Criminology encompasses the far-reaching study of crime, and people who commit crime. The history of criminology is as intriguing as the concept itself. Over time, ongoing expert studies and theories pertaining to criminal behavior expanded immensely. Interestingly, it appears the science, which is criminology, remains constant, though. Consider the following thoughts in this brief history of criminology:
Ceasare Lombroso “Father of Criminology”
Criminology, even a brief history, cannot be explored without mentioning the Italian criminology pioneer Ceasare Lombroso. Lombroso (1835-1909) is regarded by many as the “father of criminology.” As the founder of the School of Positivist Criminology he scorned the philosophy that committing a crime was simply human nature.
He also dismissed traditional thought that every person possessed the capability to make a rational decision, whether or not to commit a crime. This is aligned with what is called the Classical School of criminological theory.
Instead of embracing Classical School standard; Lombroso, who was a neuro-psychiatrist, insisted on a new line of thought: a person may be born a criminal. He believed criminal traits could be biological—an inherited characteristic. As well, Lombroso encouraged the idea to blossom that a “born criminal” could be recognized by physical defects. Fortunately, this latter part of Lombroso’s line of reasoning is no longer applicable.
Is Lombroso’s Work Endorsed?
Despite Lombroso’s pioneering exploration and advances in the criminal-based areas of research, his work is not supported by everyone. This is evident in an article by Nicole Rafter, “Rethinking criminological tradition: Cesare Lombroso and the origins of Criminology.”
The article probes the notion that Lombroso’s theories deserve further investigation. Whether or not anyone agrees his work remains persuasive in the 21st Century; Lombroso appears to have played a significant role in the overall development and history of criminology.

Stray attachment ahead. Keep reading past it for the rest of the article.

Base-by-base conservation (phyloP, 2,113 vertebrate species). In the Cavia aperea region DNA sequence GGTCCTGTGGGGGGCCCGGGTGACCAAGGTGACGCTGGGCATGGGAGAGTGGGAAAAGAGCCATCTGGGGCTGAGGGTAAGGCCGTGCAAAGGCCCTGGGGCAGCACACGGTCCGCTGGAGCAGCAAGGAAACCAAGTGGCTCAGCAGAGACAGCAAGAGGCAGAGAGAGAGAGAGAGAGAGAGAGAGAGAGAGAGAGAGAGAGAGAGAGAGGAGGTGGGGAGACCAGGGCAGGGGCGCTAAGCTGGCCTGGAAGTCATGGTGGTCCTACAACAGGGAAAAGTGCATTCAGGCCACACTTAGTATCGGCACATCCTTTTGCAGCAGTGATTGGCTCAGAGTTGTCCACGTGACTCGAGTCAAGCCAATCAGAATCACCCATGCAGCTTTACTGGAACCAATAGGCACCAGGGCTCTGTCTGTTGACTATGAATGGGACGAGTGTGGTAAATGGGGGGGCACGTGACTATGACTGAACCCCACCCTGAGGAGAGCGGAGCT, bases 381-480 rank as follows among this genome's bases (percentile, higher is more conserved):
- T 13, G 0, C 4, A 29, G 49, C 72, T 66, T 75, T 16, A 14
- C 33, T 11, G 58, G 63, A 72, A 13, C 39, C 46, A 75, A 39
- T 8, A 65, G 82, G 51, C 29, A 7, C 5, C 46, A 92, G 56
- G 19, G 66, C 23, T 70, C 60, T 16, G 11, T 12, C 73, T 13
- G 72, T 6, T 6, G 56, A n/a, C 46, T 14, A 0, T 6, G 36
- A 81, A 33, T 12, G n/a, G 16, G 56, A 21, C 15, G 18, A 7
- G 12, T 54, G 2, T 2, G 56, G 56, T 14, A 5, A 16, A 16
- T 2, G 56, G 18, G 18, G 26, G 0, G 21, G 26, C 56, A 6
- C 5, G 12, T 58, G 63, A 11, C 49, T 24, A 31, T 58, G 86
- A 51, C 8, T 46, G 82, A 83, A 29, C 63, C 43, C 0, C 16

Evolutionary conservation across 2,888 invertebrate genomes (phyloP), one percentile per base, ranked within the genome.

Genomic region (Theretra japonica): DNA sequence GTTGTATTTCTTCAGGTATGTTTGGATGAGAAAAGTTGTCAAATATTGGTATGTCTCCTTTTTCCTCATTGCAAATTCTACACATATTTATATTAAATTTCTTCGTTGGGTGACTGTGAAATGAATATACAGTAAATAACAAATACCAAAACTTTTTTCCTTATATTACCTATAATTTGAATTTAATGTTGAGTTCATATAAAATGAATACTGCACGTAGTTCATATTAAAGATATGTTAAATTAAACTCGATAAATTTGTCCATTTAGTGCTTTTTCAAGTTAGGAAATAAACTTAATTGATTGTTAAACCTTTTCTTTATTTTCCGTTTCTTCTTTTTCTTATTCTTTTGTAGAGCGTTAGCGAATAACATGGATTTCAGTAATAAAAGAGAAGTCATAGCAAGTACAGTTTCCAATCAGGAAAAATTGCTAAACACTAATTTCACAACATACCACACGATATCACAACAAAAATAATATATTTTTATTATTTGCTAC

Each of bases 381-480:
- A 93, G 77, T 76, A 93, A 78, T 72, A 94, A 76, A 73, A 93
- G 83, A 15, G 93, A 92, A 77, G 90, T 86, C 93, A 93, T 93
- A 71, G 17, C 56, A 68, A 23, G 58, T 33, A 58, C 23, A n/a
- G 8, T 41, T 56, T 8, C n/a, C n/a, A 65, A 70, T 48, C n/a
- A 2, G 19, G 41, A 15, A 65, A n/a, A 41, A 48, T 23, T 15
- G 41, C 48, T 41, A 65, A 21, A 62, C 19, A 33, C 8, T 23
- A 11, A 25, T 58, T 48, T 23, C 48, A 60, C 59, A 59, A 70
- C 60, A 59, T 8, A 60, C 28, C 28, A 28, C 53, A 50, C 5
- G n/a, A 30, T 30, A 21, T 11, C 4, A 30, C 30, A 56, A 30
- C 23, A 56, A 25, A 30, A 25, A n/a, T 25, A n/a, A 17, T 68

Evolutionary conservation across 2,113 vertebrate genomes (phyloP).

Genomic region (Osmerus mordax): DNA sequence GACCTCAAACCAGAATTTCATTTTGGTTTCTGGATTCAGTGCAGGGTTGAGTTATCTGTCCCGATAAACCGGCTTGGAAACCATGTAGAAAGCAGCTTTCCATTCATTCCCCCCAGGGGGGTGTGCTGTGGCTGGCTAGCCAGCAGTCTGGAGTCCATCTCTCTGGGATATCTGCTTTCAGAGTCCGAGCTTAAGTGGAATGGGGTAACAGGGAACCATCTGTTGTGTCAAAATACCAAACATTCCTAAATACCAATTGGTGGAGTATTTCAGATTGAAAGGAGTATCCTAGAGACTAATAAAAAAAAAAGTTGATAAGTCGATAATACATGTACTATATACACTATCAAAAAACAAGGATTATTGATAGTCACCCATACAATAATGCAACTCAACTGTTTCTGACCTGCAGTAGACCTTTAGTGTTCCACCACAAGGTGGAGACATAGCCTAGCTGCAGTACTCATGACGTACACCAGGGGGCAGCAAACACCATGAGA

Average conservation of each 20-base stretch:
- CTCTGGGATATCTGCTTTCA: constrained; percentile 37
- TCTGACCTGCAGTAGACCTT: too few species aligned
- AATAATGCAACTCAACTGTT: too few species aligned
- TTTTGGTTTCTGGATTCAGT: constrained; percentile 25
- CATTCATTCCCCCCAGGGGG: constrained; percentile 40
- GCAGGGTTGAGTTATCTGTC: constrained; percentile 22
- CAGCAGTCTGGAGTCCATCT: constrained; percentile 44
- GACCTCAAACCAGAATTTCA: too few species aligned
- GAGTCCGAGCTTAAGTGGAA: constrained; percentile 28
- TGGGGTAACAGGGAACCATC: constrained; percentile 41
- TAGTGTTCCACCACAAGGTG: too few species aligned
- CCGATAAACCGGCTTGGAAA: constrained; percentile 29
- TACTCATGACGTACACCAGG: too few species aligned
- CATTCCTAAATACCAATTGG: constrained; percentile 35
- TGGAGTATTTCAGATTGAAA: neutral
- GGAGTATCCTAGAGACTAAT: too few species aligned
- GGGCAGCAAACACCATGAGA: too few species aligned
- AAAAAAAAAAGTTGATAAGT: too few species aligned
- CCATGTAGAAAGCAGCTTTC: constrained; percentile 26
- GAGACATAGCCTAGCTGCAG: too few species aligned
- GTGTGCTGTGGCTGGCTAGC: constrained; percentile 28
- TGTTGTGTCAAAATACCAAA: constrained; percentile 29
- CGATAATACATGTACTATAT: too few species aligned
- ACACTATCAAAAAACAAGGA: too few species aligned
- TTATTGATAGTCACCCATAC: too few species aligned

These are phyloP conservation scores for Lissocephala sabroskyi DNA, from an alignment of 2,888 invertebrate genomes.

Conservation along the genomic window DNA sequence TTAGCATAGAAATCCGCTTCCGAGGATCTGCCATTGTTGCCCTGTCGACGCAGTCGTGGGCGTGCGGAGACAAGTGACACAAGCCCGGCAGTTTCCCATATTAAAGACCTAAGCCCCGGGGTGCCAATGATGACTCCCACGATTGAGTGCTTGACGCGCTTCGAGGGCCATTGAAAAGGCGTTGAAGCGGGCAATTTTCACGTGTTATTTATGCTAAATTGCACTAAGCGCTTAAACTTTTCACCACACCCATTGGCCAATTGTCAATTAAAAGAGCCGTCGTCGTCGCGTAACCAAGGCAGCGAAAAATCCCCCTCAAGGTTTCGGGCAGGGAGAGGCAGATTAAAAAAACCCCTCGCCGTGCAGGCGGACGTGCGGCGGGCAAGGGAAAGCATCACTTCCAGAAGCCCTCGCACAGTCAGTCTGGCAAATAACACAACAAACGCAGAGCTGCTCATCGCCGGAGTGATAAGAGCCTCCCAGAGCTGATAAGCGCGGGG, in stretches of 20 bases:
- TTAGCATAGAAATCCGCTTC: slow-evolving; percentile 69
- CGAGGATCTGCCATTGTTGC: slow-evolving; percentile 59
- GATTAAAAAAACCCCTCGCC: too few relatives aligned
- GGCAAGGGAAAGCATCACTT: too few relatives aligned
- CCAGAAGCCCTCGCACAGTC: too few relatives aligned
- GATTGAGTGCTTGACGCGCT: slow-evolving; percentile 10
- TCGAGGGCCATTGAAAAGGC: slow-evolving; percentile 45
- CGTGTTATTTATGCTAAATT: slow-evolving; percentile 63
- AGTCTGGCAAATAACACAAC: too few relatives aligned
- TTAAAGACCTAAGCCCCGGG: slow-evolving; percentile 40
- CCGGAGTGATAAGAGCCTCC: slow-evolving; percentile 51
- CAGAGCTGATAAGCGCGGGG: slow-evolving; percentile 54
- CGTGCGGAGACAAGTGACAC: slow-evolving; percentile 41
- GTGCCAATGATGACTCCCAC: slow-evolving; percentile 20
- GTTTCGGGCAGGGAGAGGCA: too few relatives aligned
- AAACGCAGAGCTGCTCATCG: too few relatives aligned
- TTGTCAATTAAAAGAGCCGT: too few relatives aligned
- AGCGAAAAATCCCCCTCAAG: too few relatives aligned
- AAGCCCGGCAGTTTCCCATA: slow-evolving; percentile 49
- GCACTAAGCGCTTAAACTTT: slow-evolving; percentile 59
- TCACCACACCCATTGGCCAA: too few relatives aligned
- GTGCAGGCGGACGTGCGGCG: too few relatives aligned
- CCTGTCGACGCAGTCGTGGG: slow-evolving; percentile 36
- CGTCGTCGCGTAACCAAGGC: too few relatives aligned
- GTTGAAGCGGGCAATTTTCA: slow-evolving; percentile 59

Criminology in the Middle Ages
A crime committed in the Middle Ages likely would have been tied to manipulation by the devil. Ceasare Lombroso’s “physical defect” theory in identifying a criminal may sound harsh: being a criminal because the devil held some type of influence over a person is ruthless. The inspiration behind the Middle Ages school of thought is obviously based on religion.
Of course, during that time, any crime, even a petty one, was a sin. For many, that suggestion is still predominant in religion. Thankfully, punishment today does not warrant unthinkable acts; unless the crime is horrendous enough to necessitate the death penalty.
The Crime of Being a Witch
A crime committed in the Middle Ages commanded a painful punishment or death. If she was accused of being a witch, a woman would suffer a brief, but horrific test. First, her hands and feet were bound. Then the woman was thrown into a body of water.
It was believed that if she was protected by God, she would survive the ordeal. If she did not survive, she was guilty of the crime. It was as simple as that. Logically, the woman met her death by drowning.
Based on this uneducated view of what formulated a criminal; it stands to reason that criminology had to progress in a significant manner.
The Ongoing Debate
Criminology is unique in the sense that theories have been debated among criminologists for centuries. It is a study of human behavior that is vast, and unending. Regardless of prior declarations in the field of criminology, it continues to evolve…intensifying its prolific history.